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How can the Satisfaction Survey help your club?

If you haven’t already, there’s still time to sign up for this year’s RYA Club Members Satisfaction Survey.

We caught up with a few of the clubs that participated in the survey launched last year, to find out what they thought of the process, and more importantly, have the results been useful?

So why take part in this survey?

It’s no secret that satisfaction plays an important role within all membership organisations, it is the leading indicator to identify why members are unhappy, and to measure loyalty. But how do you find out what really matters to your club members?

Gathering input from members in an honest and representative manner can be challenging. Feedback can often mirror the feelings of those shouting the loudest rather than the majority of your members. Many clubs will have tried to implement their own surveys, with varying levels of success – it’s a challenging process! So why take part in this survey?

Robbie Wilderspin from the Royal Air Force Yacht Club (RAFYC) explains: “The decision to take part was easy to make, based on having tried to devise a survey ourselves in the past and understanding how hard that can be, as well as a desire to give a voice to a wider section of our membership.”

Like many, for Highcliffe Sailing Club (HSC), the motivation for taking part was a decline in club membership. Stephen Waite, Treasurer at HSC commented: “We have had a difficult couple of years, with a decline in membership and some gaps in what we are offering to members.

“While we have a Q&A session after our AGM, this covers a limited number of members and is an extremely public forum. The Satisfaction Survey offered us a chance to approach current and past members, to get their views on the way the club is run and whether it meets their needs with anonymity.”

Were there any challenges?

It goes without saying that to gain accurate and reliable results, representative of the entire club membership, as many members need to complete the survey as possible. Clubs that have benefitted the most from their results worked hard to encourage members to have their say.

Stephen (HSC) said: “In many cases we only had one email address for each family, so we had to get addresses for each adult member. A lot of effort was put into encouraging members to complete their questionnaire and this paid off.”

This feedback was mirrored by many clubs with Robbie (RAFYC) adding: “One key learning point is that I’m not convinced the club has a complete list of all our members email addresses! This is something we have started to address.”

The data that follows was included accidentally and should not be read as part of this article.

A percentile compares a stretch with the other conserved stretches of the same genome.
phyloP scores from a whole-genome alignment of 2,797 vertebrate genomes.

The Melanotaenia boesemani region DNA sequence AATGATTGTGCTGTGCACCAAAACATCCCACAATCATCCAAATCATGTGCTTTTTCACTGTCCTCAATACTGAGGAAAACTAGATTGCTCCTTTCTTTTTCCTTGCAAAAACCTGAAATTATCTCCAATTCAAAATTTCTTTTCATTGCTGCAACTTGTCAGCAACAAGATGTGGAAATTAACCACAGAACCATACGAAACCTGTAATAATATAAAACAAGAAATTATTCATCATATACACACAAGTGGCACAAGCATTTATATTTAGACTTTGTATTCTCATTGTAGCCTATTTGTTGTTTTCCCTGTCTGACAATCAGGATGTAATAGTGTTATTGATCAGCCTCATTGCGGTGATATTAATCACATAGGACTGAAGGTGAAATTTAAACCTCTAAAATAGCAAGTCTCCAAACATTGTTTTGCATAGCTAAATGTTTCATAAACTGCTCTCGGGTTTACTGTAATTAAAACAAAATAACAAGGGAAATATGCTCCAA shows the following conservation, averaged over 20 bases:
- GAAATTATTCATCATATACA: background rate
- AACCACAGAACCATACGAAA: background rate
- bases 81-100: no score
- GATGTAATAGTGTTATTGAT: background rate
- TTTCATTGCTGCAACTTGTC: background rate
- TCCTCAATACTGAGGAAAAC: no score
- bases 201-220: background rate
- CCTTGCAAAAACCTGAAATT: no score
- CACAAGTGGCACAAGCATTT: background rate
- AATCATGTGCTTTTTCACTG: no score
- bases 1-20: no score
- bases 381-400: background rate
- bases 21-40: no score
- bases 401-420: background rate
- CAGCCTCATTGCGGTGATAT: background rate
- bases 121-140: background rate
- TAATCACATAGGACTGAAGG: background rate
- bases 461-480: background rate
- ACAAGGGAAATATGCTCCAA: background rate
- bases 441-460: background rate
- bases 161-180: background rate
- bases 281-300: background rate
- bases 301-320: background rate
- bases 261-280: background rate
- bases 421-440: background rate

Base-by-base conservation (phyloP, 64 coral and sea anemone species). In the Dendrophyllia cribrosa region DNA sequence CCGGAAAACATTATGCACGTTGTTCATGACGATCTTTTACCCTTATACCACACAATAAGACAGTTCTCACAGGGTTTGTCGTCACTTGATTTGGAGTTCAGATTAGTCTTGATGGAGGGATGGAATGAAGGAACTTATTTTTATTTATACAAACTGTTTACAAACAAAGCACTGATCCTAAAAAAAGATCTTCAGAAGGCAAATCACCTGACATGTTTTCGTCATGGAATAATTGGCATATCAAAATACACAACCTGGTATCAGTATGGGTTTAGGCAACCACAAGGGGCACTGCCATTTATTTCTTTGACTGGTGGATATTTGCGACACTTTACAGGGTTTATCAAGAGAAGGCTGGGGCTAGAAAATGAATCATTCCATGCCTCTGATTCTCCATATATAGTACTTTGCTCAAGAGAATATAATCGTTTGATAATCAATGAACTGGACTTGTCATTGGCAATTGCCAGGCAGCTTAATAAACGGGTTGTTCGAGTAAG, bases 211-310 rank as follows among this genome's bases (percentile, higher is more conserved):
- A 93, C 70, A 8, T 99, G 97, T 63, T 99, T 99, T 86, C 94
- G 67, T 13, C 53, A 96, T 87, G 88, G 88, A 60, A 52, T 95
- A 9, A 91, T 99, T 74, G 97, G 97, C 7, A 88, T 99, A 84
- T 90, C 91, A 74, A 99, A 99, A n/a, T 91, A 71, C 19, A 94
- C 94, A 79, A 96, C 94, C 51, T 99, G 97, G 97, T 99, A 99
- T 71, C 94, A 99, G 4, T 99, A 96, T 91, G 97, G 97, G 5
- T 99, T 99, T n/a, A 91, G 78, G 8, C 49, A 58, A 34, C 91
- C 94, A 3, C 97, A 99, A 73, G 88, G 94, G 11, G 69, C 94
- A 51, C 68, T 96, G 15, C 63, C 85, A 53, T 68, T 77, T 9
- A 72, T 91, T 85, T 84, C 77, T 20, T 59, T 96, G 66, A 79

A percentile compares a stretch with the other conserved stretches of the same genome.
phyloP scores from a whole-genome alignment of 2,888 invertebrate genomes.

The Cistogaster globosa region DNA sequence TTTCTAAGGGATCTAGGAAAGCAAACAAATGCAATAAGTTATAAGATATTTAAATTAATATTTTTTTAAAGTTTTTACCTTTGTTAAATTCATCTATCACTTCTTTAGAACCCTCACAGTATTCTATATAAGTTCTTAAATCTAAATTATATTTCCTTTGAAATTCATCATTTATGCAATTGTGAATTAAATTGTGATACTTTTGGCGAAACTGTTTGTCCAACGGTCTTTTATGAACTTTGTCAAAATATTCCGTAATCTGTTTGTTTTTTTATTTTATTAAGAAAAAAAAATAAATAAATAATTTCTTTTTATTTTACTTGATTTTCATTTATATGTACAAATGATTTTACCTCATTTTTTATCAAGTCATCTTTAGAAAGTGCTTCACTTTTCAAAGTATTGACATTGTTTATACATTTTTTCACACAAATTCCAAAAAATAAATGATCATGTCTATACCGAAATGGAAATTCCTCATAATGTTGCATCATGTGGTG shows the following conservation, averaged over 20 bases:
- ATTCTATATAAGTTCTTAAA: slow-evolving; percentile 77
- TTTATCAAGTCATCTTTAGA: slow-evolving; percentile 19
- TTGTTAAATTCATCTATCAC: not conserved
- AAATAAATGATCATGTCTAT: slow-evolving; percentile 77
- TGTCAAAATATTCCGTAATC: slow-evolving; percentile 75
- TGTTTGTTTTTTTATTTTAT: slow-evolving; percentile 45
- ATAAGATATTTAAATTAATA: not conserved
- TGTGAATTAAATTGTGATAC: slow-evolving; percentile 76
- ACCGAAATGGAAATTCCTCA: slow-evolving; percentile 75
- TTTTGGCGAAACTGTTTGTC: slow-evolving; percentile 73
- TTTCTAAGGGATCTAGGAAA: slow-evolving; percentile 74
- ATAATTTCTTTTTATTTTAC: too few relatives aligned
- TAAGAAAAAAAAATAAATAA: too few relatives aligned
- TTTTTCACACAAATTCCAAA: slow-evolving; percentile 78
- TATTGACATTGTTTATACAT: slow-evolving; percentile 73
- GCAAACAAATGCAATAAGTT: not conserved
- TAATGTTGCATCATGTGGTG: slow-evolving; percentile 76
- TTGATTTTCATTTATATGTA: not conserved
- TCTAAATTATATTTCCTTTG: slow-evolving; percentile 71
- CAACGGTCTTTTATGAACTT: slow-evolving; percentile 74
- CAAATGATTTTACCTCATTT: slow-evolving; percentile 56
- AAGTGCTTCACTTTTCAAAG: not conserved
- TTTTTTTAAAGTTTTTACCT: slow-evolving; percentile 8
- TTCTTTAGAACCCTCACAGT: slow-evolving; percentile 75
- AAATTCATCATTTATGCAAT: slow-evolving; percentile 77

With the General Data Protection Regulation (GDPR) coming into force last year, this is also something clubs must now consider when conducting their own data collection. Robbie (RAFYC) continued: “The most time consuming part of the process was writing the privacy policy for GDPR, which we were doing anyway. However, the provision of the appropriate clause from the RYA made GDPR compliance easy.”

And what about the results?

Each participating club was given a scoresheet detailing the factors their members thought were the most important, as well as how satisfied members were with these factors at their club. By identifying gaps between importance and satisfaction, clubs can see what they are doing well and where they need to improve.

Nigel Austin, Commodore at Cransley Sailing Club (CSC) said: “The results have been very useful and have allowed us to identify areas where improvement can be made. We had already pre-empted some of the results and as expected, the biggest request was for personal storage areas. We were thrilled to get one of the highest results in our region, does this make us the friendliest club around? We certainly like to think so!”

As Nigel mentions, some of the feedback could be pre-empted, particularly concerning equipment-based factors like changing facilities and access to parking and storage.

Similar results were flagged at HSC with Stephen commenting: “It was no great surprise that car parking was the biggest dissatisfaction due to expensive council parking charges. Changing facilities and in particular the ladies changing room improvements are already planned.”

These issues can be expensive to rectify and more interestingly can sometimes act as satisfaction maintainers rather than enhancers. Soft skills, like a welcoming, inclusive and approachable club environment can often be of more importance than any changes to infrastructure.

Stephen (HSC) continued: “The softer needs of our members require more thought, this is something that is being addressed and we are now focussing on promoting a more welcoming club environment.”

All clubs are being supported by their RYA Regional Development Officer (RDO) to understand the results and implement relevant changes.

The RAFYC are already seeing the value, with Robbie commenting: “The report has been useful as a guide to areas of concern, and our RDO’s help in understanding the feedback has also been valuable. When paired with the detailed comments from our members we have been able to start to understand that our ‘soft skills’ are where we need to focus.”

A bright future

For the majority of clubs, participation in the survey has been a positive first step towards the future. With Stephen (HSC) concluding: “The survey results came at an opportune time to help reflect on the future of the club. There is renewed optimism here in what is a competitive environment for all clubs.”

Find out more about the findings of the 2018 Club Members Satisfaction Survey, and make sure to register your interest by visiting – www.rya.org.uk/go/clubmembersurvey

 

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